A number of Nobel economists came of age during the coincidence of two powerful movements: the Keynesian revolution and the quantification of economics. Keynes had rewritten economic theory and challenged the principles of the old guard from Adam Smith to Alfred Marshall. He explained why free markets didn't always work, and, if there were any doubt, the Great Depression proved it. Gunnar Myrdal, a Swedish socialist and Nobel Prize winner, articulated a similar thesis in the 1930s.
Most of the new Keynesians, however, were in graduate school when they first heard the radical ideas coming out of Cambridge University in the 1930s and from Harvard University in the 1940s. Armed with their new theory, young economists like Robert M. Solow, James Tobin, Franco Modigliani, and K. Gunnar Myrdal set out to change the world. They summarized, refined, and extended Keynesian economics while Lawrence R. Klein tried to program it into his big economic models with mountains of data.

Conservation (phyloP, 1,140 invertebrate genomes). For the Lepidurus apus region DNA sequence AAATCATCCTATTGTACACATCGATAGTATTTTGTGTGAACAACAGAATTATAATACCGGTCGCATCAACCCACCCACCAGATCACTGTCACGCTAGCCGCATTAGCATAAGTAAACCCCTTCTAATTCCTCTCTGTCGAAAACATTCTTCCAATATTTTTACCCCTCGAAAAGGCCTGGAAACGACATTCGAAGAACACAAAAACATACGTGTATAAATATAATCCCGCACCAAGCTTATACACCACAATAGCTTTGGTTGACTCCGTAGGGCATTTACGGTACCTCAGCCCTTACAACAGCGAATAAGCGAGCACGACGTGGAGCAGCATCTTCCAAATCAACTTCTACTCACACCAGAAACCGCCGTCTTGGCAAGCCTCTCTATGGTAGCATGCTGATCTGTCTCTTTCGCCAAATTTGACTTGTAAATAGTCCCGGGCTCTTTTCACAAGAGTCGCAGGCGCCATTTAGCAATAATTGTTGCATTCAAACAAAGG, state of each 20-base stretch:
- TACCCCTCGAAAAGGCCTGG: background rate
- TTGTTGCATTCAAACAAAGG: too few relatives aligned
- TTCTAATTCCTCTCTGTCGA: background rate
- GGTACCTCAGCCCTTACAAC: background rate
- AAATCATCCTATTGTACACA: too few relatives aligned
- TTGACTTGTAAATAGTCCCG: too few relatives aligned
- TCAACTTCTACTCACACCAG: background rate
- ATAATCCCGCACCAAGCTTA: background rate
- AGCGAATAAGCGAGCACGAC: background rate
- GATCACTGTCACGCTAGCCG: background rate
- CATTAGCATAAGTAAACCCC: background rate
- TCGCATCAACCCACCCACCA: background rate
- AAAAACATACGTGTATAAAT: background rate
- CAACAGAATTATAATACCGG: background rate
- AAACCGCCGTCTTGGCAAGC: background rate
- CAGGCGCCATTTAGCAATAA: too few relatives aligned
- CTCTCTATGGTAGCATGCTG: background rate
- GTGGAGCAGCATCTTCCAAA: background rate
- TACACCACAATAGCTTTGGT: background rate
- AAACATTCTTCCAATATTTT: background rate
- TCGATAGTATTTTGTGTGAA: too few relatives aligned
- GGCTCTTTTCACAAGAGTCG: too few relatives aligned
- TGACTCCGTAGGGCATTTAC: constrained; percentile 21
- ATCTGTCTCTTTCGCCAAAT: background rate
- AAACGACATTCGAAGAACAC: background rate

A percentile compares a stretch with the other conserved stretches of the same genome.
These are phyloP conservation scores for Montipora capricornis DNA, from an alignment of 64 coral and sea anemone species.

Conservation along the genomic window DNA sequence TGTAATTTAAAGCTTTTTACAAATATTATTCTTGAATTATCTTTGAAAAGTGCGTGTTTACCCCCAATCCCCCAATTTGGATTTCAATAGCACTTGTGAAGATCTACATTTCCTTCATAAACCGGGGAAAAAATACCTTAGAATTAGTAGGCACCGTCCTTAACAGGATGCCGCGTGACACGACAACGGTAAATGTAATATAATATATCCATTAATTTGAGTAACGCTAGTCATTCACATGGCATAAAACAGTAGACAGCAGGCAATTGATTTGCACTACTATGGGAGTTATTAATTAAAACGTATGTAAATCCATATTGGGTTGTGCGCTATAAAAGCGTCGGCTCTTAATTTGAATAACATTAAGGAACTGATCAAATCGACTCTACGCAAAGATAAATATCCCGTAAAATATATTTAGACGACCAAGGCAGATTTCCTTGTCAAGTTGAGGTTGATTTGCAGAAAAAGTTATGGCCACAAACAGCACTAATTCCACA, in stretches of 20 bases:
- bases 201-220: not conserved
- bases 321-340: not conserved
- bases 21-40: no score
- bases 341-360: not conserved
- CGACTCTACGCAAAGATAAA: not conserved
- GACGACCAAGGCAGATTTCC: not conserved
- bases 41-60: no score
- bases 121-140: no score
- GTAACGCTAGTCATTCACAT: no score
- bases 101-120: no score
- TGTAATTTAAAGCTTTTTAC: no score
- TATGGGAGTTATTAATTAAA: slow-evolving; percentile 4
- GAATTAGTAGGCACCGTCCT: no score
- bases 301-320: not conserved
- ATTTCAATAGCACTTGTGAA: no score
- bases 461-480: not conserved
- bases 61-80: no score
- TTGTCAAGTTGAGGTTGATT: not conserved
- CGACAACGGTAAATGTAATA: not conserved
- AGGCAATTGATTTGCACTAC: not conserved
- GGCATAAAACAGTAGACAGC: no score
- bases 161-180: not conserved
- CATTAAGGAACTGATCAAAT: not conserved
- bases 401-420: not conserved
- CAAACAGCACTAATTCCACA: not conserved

The Keynesians were also part of the generation that believed that economics was a lot like physics. They saw little difference between calculating the maximum trajectory of a rocket and the maximum welfare of a nation. Almost immediately they translated Keynesian economics into variables and formulas, but they didn't stop there. Any economic idea that could be represented by an equation was fair game, including business and household behavior, economic growth, and international trade. For the most part, this work did not require original economic ideas, just really good math skills.